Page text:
Clutter & Conflicts of Interest

Is life nothing more than a battle against acquisition and the resulting clutter? This is the question that greets me as I enter the bathroom after critiquing a church member’s essay for his doctoral studies and posting today’s blog on Wit instead of resurrection.

I keep my gaze on the mirror as I floss, hoping to avoid the ubiquity of things not, coincidentally, strewn across the countertop. The items are for the most part neatly arranged. There is a jewelry tree, a basket whose handle, trimmed with hair clasps, contains smallish items I use more or less each day or that need finishing. Then, there is the  oblong, white ceramic tray, the latest addition/attempt to organize the clutter. It holds, in height order, facial cleanser, toner, perfume, perfume, perfume. Three bottles of it in varying shapes and shades of clear glass. The shortest, is a flatish, rounded bottle of Estee Lauder’s Sensuous. The one following, is a rectangular, cool, perhaps celery green bottle from Bath and Body, containing a fragrance they identify as Green Tea. The next one, that runs into the face stuff, is a tall square bottle in a saturated, though see-through purple, eggplant, really, full – or nearly so – of Sexy by Victoria Secret.

The jewelry tree refuses to disappear as I move from flossing to brushing and then to circular motions with cleanser and brush from cheek to cheek. It has over time become quite overgrown with accessories. Earrings and bangles, silk flowers and necklaces dangle from its graceful branches.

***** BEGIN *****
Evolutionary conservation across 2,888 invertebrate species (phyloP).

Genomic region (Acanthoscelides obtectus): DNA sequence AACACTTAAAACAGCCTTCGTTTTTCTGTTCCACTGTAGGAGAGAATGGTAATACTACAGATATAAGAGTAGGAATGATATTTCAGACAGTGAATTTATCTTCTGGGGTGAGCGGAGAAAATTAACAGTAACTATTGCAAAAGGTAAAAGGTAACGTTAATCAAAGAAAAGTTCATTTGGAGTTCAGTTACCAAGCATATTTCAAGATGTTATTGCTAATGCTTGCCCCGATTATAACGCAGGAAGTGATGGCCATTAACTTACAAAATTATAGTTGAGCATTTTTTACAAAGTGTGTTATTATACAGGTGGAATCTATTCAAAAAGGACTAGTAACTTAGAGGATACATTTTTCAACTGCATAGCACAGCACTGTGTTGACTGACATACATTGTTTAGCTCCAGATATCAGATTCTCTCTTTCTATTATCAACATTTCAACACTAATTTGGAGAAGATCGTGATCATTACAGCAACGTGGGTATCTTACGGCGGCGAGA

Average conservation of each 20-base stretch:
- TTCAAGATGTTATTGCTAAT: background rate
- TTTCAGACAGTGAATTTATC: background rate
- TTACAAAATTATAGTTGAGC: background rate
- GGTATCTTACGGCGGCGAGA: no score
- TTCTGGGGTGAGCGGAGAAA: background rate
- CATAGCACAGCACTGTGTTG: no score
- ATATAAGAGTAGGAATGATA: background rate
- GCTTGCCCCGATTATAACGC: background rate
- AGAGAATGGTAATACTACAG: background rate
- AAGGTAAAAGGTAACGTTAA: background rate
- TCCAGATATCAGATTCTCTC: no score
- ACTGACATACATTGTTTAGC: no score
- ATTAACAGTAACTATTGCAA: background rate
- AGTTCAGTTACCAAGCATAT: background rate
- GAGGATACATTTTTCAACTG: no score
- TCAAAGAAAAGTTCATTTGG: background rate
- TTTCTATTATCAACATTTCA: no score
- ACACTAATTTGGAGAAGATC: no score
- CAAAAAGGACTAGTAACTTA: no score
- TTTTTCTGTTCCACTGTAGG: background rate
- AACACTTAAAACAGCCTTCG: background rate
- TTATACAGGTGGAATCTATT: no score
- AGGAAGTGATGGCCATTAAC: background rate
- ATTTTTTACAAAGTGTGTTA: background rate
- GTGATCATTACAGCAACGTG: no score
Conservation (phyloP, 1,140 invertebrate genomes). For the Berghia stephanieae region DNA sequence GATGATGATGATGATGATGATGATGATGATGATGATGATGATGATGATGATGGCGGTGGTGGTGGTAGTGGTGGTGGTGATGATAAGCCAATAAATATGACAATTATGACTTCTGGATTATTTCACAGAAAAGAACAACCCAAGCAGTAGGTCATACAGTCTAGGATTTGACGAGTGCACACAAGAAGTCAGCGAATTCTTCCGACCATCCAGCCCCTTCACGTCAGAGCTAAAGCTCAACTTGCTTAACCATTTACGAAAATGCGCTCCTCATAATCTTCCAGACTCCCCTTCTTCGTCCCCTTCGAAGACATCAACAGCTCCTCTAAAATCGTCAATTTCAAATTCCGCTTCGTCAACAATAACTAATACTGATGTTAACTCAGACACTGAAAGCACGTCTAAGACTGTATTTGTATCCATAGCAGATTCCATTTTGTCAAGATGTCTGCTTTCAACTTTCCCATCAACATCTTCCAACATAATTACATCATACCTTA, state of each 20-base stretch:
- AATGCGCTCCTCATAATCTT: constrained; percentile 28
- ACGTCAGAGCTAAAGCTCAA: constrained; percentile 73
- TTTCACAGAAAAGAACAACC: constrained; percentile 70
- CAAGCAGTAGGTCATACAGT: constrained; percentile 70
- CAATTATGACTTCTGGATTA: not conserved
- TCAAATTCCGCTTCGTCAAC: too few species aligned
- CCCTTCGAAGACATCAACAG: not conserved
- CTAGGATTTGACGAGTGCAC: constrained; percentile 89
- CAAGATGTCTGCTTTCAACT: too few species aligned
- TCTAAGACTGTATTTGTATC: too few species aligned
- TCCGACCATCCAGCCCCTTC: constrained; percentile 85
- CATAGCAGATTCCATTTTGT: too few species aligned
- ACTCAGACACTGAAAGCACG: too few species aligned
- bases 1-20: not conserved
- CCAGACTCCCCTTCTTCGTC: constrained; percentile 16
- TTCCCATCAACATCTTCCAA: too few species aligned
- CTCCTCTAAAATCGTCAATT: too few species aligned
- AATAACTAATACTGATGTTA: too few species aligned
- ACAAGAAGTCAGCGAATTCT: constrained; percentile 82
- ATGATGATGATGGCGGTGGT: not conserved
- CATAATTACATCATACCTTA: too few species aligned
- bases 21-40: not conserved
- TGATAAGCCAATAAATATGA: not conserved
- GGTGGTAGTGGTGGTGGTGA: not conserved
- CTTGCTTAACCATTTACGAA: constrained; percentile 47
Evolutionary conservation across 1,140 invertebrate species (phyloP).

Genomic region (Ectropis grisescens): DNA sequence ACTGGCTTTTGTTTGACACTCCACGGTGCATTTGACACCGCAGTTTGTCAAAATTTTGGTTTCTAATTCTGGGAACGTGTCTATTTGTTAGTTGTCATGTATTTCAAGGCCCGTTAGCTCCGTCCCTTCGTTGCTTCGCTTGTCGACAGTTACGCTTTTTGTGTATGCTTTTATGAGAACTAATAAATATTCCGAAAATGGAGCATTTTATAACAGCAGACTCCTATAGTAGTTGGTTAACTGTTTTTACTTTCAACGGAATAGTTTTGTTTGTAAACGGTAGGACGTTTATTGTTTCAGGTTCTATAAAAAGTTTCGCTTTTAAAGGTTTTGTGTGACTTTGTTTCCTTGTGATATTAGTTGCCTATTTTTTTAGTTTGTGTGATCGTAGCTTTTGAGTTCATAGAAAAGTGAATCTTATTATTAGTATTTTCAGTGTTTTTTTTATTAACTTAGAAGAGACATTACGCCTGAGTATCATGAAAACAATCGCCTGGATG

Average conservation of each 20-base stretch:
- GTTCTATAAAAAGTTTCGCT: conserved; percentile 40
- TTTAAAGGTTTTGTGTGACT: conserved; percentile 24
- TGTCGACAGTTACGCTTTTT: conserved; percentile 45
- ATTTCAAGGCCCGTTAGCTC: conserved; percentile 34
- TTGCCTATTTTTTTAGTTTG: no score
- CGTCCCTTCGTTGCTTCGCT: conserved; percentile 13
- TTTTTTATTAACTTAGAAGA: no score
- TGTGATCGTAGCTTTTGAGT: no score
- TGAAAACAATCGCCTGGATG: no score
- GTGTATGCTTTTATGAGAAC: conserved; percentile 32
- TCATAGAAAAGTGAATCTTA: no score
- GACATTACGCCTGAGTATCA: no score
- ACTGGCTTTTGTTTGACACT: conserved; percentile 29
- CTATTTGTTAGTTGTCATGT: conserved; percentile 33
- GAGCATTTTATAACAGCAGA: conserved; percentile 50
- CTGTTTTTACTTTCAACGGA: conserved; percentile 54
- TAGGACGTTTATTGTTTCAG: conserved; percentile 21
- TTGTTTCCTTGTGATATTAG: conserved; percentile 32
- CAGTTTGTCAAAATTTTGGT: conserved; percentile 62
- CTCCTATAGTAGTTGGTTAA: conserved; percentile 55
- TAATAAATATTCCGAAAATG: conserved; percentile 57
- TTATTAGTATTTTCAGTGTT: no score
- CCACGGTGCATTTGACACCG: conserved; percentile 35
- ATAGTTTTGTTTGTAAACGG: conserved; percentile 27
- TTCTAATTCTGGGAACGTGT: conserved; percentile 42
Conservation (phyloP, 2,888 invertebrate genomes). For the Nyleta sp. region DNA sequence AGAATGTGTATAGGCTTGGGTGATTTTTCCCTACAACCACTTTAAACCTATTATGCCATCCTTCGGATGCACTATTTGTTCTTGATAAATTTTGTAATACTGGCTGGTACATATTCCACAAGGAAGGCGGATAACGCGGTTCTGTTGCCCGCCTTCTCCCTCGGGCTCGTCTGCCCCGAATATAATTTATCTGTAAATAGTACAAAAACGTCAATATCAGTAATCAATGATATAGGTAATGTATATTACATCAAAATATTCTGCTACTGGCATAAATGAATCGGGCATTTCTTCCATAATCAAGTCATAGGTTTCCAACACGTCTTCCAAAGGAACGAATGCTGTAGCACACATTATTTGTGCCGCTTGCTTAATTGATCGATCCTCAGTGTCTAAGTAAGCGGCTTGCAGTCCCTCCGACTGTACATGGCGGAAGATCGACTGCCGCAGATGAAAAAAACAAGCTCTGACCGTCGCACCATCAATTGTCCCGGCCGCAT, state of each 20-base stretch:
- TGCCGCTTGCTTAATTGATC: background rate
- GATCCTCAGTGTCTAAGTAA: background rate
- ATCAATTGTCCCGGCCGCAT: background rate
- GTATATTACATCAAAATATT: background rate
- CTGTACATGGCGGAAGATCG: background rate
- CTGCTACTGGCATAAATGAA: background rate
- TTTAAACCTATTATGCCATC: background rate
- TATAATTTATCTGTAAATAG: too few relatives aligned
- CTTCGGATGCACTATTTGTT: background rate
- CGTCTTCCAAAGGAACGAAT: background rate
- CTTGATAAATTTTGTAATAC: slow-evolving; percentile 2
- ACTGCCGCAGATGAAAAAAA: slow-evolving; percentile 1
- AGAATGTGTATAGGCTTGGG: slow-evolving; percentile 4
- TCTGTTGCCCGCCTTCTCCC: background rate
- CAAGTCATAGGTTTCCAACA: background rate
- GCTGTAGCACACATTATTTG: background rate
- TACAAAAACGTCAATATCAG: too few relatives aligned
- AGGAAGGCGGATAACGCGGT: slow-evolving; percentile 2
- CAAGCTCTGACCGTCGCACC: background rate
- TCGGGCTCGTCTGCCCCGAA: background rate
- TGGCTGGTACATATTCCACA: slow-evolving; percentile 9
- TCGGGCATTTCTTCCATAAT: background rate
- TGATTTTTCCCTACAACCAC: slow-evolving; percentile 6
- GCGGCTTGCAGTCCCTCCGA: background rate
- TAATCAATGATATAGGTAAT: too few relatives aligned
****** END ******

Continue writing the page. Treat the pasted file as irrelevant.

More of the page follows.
Choice, it appears, is the order of the day but I would be as content as my imagination says that Girl With Pearl Earring is in that Rembrandt. Apparently, she is / was ‘no more’ than someone’s servant. Yet to me, in that turban, and sizeable pear-shaped pearl earring, her countenance, completely free of wrinkles and therefore unreadable, is to me something to which one aspires – inscrutable they call it when degrading folk of Asian extraction. I find it a compliment even if otherwise intentioned.

Who, after all, needs more of anything she didn’t want in the first place? What good is choice to someone who appraises it slightly? Long fingernails are sometimes pretty but they always get in the way of typing when found at the tips of my fingers. I realize that the absence of choice doesn’t make for a perfect world either. Had I a choice, my parents would still be living. Had I a choice, God and I would already be on (consistently conscious, on my part) inseparable terms. Though I realize Oswald Chambers cautions us that childlike trust is the furthest thing from self-conscious.

I write all this to avoid saying that it may be juvenile, stunted or self-ish but I do not want to use my writing/teaching gifts in church because I seem wholly incapable of separating the interests that seem in conflict. I don’t like it when people (or I imagine people…) avoid me because of the feedback they’ve asked for and received from me about their writing. I don’t want to have to compartmentalize them so I may worship freely, and I have no intention of leaving the good-ground church where I’ve been planted. So help me, Jesus. How do I proceed?

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